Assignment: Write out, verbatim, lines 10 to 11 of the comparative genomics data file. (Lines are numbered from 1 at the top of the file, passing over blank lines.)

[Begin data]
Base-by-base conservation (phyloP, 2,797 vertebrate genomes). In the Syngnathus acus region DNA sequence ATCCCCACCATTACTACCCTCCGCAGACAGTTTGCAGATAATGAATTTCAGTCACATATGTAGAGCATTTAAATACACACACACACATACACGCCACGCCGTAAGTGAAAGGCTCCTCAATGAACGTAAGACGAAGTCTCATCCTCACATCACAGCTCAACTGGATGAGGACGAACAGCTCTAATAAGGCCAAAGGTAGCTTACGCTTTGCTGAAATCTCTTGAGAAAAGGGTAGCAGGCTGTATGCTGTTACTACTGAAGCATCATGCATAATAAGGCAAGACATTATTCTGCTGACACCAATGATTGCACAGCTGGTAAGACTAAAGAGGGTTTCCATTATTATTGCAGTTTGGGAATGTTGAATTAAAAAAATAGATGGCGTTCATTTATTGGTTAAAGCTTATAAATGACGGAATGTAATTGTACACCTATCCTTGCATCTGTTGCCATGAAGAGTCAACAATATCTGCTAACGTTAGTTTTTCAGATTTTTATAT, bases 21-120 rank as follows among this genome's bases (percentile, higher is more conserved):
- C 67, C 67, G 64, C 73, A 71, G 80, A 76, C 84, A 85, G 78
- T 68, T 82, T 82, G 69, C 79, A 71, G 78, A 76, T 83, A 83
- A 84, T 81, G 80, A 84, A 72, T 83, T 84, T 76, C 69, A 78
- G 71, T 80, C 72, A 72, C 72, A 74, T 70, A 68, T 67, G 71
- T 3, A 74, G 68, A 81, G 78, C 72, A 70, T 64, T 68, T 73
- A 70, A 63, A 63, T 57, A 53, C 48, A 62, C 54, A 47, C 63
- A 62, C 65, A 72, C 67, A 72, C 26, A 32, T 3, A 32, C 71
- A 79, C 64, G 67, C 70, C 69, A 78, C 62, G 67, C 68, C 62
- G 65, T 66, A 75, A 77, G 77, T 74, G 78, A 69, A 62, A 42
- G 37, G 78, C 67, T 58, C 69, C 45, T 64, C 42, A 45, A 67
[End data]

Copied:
- G 65, T 66, A 75, A 77, G 77, T 74, G 78, A 69, A 62, A 42
- G 37, G 78, C 67, T 58, C 69, C 45, T 64, C 42, A 45, A 67